This course is an introduction to the fundamental perception, representation, aesthetics, and design that shape today's visual culture. It addresses the way artists and designers create images; design with analog and digital tools; communicate, exchange, and express meaning over a broad range of media; and find their voices within the fabric of contemporary art, design, and visual culture. Emphasis is placed on building an extended form of visual literacy by studying and making images using a variety of representation techniques; learning to organize and structure two-dimenstional and three-dimensional space, and designing with time-based and procedural media. Students learn to develop an individual style of idea-generation, experimentation, iteration, and critique as part of their creative and critical responses to visual culture. If you need assistance registering for a closed section, please email the department at fnarug@design.upenn.edu

Fall or Spring

Also Offered As: DSGN 0010

1 Course Unit

VLST 2650 Digital Photography

This class offers an in-depth technical and conceptual foundation in digital imagery and the opportunity to explore the creative, expressive possibilities of photography. Students will become proficient with the basic use of the camera, techniques of digital capture, color management and color correction. They will also develop competency in scanning, retouching, printing and a variety of manipulation techniques in Photoshop. Through weekly lectures and critiques, students will become familiar with some of the most critical issues of representation, consider examples from photo history, analyze the impact of new technologies and social media. With an emphasis on structured shooting assignments, students are encouraged to experiment, expand their visual vocabulary while refining their technical skills. No previous experience is necessary. Although it is beneficial for students to have their own Digital SLR camera, registered students may reserve and checkout Digital SLR cameras and other high-end equipment from the department. If you need assistance registering for a closed section, please email the department at fnarug@design.upenn.edu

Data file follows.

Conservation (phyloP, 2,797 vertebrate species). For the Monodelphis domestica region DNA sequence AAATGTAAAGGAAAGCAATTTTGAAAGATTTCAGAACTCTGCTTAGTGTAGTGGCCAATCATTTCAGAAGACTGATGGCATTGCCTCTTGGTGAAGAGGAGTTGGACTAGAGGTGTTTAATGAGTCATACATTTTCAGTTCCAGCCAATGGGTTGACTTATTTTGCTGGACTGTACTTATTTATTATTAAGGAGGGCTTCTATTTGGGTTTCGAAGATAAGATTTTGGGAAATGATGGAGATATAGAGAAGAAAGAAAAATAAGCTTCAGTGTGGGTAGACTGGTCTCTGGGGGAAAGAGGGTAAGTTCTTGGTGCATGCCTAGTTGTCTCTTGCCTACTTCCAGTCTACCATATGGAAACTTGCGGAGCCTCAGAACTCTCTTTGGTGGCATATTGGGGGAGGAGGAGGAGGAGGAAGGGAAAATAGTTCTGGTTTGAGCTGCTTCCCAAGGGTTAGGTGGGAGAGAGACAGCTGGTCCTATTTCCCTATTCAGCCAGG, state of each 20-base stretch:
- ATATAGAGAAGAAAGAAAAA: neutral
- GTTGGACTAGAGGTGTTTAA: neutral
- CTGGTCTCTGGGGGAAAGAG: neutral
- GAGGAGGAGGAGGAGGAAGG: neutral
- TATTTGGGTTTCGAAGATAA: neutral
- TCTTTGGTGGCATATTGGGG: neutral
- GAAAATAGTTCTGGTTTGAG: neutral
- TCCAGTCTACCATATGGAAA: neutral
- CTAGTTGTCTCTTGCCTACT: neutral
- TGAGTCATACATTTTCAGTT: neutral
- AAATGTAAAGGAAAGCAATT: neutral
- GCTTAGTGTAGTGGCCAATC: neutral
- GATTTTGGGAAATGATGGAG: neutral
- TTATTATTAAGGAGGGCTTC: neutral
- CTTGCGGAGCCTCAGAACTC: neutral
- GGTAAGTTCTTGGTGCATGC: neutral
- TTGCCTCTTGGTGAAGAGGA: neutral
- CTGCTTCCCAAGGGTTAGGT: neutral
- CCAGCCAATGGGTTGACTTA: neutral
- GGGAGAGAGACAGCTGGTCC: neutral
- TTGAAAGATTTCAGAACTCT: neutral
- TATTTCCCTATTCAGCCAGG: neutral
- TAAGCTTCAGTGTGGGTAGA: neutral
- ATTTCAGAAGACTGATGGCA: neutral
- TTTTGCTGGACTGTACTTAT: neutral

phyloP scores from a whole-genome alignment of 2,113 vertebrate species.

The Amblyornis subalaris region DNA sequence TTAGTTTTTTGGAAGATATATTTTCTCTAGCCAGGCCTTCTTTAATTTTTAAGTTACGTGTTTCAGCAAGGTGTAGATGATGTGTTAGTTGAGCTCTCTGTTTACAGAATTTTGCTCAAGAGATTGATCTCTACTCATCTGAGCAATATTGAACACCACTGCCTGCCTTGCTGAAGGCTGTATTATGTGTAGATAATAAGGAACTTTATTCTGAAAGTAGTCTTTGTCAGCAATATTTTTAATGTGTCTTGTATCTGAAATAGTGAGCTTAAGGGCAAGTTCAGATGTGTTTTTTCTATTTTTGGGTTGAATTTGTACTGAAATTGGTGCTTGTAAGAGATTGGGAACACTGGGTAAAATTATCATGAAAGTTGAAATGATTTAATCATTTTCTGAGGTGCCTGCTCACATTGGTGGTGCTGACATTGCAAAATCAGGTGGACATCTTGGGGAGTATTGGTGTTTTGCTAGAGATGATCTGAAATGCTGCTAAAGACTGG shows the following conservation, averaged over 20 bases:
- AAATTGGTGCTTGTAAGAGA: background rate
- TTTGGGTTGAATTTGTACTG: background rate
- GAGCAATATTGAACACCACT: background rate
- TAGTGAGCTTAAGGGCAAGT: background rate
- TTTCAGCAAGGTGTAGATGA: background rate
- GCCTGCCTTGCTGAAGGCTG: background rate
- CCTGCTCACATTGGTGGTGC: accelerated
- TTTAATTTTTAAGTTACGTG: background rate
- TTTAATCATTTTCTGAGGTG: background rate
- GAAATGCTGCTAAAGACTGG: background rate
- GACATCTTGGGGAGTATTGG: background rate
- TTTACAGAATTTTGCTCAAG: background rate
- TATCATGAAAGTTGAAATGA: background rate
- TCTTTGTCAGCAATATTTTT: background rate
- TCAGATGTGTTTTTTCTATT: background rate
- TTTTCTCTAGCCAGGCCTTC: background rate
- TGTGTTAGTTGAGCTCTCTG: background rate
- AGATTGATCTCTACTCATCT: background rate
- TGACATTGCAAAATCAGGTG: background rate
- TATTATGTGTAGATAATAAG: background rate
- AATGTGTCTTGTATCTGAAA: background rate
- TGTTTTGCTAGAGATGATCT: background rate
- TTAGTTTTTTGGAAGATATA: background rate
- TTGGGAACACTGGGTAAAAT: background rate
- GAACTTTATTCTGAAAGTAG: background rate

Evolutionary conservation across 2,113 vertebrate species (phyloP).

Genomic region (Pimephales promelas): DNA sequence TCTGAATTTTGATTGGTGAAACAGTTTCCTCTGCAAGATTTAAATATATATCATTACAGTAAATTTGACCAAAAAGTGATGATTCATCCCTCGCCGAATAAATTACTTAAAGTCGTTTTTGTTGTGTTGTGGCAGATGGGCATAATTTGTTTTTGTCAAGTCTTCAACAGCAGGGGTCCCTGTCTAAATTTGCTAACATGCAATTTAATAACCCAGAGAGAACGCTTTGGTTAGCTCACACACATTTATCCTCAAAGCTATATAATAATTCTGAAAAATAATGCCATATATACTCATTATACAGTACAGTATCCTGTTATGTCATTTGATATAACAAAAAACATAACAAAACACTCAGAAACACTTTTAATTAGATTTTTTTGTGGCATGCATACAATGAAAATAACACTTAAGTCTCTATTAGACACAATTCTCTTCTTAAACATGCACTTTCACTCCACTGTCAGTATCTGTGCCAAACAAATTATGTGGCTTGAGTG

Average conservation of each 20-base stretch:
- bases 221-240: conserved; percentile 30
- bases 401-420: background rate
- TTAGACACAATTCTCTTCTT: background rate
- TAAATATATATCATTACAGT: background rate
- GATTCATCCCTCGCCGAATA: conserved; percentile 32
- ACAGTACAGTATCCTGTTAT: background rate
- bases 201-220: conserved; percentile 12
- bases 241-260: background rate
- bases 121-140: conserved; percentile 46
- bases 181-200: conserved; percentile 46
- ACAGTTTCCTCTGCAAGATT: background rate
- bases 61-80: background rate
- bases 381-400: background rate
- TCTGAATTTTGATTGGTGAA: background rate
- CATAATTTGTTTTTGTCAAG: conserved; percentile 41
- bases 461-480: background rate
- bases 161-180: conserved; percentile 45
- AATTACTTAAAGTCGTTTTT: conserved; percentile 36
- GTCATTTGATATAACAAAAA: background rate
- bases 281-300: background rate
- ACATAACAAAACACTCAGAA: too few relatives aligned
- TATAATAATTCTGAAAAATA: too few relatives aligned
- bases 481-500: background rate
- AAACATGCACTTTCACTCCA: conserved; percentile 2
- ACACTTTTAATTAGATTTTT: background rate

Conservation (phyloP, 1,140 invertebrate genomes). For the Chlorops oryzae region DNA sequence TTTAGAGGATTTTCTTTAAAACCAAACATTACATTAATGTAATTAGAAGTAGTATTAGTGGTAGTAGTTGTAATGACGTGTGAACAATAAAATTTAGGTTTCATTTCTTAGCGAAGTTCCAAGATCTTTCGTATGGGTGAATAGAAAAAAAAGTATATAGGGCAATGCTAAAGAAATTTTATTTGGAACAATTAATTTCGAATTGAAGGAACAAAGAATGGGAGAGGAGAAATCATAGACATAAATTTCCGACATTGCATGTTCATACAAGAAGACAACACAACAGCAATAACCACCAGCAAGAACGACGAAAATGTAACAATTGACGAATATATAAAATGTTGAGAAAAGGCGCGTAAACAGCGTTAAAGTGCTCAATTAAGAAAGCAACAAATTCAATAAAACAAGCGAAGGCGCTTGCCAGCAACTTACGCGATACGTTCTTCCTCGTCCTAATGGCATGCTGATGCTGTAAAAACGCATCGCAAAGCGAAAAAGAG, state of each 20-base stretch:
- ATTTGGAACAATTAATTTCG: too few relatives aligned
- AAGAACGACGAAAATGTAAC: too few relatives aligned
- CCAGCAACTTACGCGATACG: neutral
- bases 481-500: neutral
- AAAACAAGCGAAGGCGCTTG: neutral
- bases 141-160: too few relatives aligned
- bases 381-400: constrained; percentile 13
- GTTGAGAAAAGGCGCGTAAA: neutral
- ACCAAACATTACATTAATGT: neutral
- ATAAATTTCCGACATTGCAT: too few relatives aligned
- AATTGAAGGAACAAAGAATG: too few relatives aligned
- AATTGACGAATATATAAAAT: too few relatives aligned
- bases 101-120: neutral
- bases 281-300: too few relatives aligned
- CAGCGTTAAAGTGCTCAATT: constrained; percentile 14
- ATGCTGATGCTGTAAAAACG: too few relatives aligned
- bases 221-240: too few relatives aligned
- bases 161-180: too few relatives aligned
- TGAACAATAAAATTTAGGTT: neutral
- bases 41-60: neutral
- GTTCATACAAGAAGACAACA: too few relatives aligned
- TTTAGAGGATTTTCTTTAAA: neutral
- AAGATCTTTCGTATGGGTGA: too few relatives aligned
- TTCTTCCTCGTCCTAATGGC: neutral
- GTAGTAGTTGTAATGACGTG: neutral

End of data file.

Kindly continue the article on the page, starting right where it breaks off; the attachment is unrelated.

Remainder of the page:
Fall or Spring

Also Offered As: FNAR 1040

1 Course Unit

VLST 3010 What is Visual Studies?

Visual Studies 301 is a seminar-format course that challenges students to develop independent ideas about how the eye, the mind and the image that is created therein, all work together to inform our conception of the world at large. Rather than present a unified viewpoint, the course asks the question, "What is visual studies?" by examining parallel and sometimes antagonistic approaches to the ways that human beings understand sight and the concept of visuality. Over the course of the semester, students will discuss and write about various approaches to vision, examining this contested field through the lenses of several disciplines -- including psychology, philosophy, and art history. By parsing and assimilating diverse ideas, students will decide for themselves what are the most pertinent and relevant approaches to the various avenues of research that present themselves in the emerging interdisciplinary field of Visual Studies.

Fall or Spring

Prerequisite: VLST 1010

1 Course Unit

VLST 3030 The Rise of Image Culture: History and Theories